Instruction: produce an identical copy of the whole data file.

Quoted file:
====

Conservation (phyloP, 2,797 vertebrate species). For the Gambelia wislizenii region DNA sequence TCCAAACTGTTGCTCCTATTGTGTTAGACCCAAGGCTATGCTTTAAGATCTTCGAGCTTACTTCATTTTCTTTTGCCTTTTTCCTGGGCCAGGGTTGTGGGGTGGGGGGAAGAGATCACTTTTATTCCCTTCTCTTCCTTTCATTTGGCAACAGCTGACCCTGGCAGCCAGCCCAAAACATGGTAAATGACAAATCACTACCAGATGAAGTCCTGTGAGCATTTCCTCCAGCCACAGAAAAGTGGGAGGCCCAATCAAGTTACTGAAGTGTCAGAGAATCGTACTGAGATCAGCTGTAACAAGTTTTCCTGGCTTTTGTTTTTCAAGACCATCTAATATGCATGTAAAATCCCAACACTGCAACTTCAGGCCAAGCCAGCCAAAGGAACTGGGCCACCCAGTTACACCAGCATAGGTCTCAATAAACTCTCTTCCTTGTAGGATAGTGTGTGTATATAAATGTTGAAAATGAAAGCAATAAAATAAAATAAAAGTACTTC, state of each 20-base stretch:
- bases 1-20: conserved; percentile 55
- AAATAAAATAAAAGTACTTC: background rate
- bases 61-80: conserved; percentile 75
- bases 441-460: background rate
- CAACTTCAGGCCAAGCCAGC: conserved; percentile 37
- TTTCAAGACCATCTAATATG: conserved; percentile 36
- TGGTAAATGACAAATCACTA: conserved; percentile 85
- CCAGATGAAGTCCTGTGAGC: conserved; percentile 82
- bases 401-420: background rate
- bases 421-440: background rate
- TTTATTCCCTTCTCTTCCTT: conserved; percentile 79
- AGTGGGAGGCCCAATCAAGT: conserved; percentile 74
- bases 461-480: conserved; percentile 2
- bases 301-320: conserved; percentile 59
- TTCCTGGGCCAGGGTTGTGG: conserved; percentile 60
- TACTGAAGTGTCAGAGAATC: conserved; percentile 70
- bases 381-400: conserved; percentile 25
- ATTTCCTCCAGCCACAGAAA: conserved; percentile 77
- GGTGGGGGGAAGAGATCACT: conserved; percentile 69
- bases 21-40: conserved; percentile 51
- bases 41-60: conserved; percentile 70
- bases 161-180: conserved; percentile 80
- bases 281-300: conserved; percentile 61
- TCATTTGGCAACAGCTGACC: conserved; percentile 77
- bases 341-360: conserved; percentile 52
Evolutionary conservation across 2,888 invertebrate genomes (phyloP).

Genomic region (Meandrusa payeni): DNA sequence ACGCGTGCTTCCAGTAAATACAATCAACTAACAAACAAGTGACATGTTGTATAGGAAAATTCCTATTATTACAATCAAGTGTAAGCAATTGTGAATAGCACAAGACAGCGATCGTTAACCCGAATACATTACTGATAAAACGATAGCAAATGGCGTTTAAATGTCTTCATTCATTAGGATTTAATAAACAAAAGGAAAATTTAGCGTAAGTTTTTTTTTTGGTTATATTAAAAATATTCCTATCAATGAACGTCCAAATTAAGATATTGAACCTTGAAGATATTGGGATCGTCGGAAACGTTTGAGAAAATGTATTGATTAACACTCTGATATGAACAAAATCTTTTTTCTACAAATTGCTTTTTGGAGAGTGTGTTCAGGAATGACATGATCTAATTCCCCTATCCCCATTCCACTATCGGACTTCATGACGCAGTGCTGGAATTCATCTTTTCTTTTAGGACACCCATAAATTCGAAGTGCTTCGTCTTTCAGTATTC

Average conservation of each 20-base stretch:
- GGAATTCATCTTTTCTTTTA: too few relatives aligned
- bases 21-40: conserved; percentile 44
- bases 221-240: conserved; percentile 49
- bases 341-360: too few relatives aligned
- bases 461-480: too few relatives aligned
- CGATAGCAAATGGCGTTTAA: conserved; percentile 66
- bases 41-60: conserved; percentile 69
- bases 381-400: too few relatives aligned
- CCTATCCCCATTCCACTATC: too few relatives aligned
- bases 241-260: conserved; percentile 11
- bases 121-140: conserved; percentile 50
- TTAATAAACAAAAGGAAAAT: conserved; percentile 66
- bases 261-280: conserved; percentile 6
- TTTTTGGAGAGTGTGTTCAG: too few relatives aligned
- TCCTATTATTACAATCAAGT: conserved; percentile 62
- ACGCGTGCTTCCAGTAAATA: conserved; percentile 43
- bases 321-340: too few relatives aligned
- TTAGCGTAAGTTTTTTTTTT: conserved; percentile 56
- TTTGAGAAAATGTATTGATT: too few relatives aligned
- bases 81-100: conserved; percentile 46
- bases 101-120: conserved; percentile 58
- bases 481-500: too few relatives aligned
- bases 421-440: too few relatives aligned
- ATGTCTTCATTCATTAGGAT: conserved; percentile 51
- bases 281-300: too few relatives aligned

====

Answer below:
Conservation (phyloP, 2,797 vertebrate species). For the Gambelia wislizenii region DNA sequence TCCAAACTGTTGCTCCTATTGTGTTAGACCCAAGGCTATGCTTTAAGATCTTCGAGCTTACTTCATTTTCTTTTGCCTTTTTCCTGGGCCAGGGTTGTGGGGTGGGGGGAAGAGATCACTTTTATTCCCTTCTCTTCCTTTCATTTGGCAACAGCTGACCCTGGCAGCCAGCCCAAAACATGGTAAATGACAAATCACTACCAGATGAAGTCCTGTGAGCATTTCCTCCAGCCACAGAAAAGTGGGAGGCCCAATCAAGTTACTGAAGTGTCAGAGAATCGTACTGAGATCAGCTGTAACAAGTTTTCCTGGCTTTTGTTTTTCAAGACCATCTAATATGCATGTAAAATCCCAACACTGCAACTTCAGGCCAAGCCAGCCAAAGGAACTGGGCCACCCAGTTACACCAGCATAGGTCTCAATAAACTCTCTTCCTTGTAGGATAGTGTGTGTATATAAATGTTGAAAATGAAAGCAATAAAATAAAATAAAAGTACTTC, state of each 20-base stretch:
- bases 1-20: conserved; percentile 55
- AAATAAAATAAAAGTACTTC: background rate
- bases 61-80: conserved; percentile 75
- bases 441-460: background rate
- CAACTTCAGGCCAAGCCAGC: conserved; percentile 37
- TTTCAAGACCATCTAATATG: conserved; percentile 36
- TGGTAAATGACAAATCACTA: conserved; percentile 85
- CCAGATGAAGTCCTGTGAGC: conserved; percentile 82
- bases 401-420: background rate
- bases 421-440: background rate
- TTTATTCCCTTCTCTTCCTT: conserved; percentile 79
- AGTGGGAGGCCCAATCAAGT: conserved; percentile 74
- bases 461-480: conserved; percentile 2
- bases 301-320: conserved; percentile 59
- TTCCTGGGCCAGGGTTGTGG: conserved; percentile 60
- TACTGAAGTGTCAGAGAATC: conserved; percentile 70
- bases 381-400: conserved; percentile 25
- ATTTCCTCCAGCCACAGAAA: conserved; percentile 77
- GGTGGGGGGAAGAGATCACT: conserved; percentile 69
- bases 21-40: conserved; percentile 51
- bases 41-60: conserved; percentile 70
- bases 161-180: conserved; percentile 80
- bases 281-300: conserved; percentile 61
- TCATTTGGCAACAGCTGACC: conserved; percentile 77
- bases 341-360: conserved; percentile 52
Evolutionary conservation across 2,888 invertebrate genomes (phyloP).

Genomic region (Meandrusa payeni): DNA sequence ACGCGTGCTTCCAGTAAATACAATCAACTAACAAACAAGTGACATGTTGTATAGGAAAATTCCTATTATTACAATCAAGTGTAAGCAATTGTGAATAGCACAAGACAGCGATCGTTAACCCGAATACATTACTGATAAAACGATAGCAAATGGCGTTTAAATGTCTTCATTCATTAGGATTTAATAAACAAAAGGAAAATTTAGCGTAAGTTTTTTTTTTGGTTATATTAAAAATATTCCTATCAATGAACGTCCAAATTAAGATATTGAACCTTGAAGATATTGGGATCGTCGGAAACGTTTGAGAAAATGTATTGATTAACACTCTGATATGAACAAAATCTTTTTTCTACAAATTGCTTTTTGGAGAGTGTGTTCAGGAATGACATGATCTAATTCCCCTATCCCCATTCCACTATCGGACTTCATGACGCAGTGCTGGAATTCATCTTTTCTTTTAGGACACCCATAAATTCGAAGTGCTTCGTCTTTCAGTATTC

Average conservation of each 20-base stretch:
- GGAATTCATCTTTTCTTTTA: too few relatives aligned
- bases 21-40: conserved; percentile 44
- bases 221-240: conserved; percentile 49
- bases 341-360: too few relatives aligned
- bases 461-480: too few relatives aligned
- CGATAGCAAATGGCGTTTAA: conserved; percentile 66
- bases 41-60: conserved; percentile 69
- bases 381-400: too few relatives aligned
- CCTATCCCCATTCCACTATC: too few relatives aligned
- bases 241-260: conserved; percentile 11
- bases 121-140: conserved; percentile 50
- TTAATAAACAAAAGGAAAAT: conserved; percentile 66
- bases 261-280: conserved; percentile 6
- TTTTTGGAGAGTGTGTTCAG: too few relatives aligned
- TCCTATTATTACAATCAAGT: conserved; percentile 62
- ACGCGTGCTTCCAGTAAATA: conserved; percentile 43
- bases 321-340: too few relatives aligned
- TTAGCGTAAGTTTTTTTTTT: conserved; percentile 56
- TTTGAGAAAATGTATTGATT: too few relatives aligned
- bases 81-100: conserved; percentile 46
- bases 101-120: conserved; percentile 58
- bases 481-500: too few relatives aligned
- bases 421-440: too few relatives aligned
- ATGTCTTCATTCATTAGGAT: conserved; percentile 51
- bases 281-300: too few relatives aligned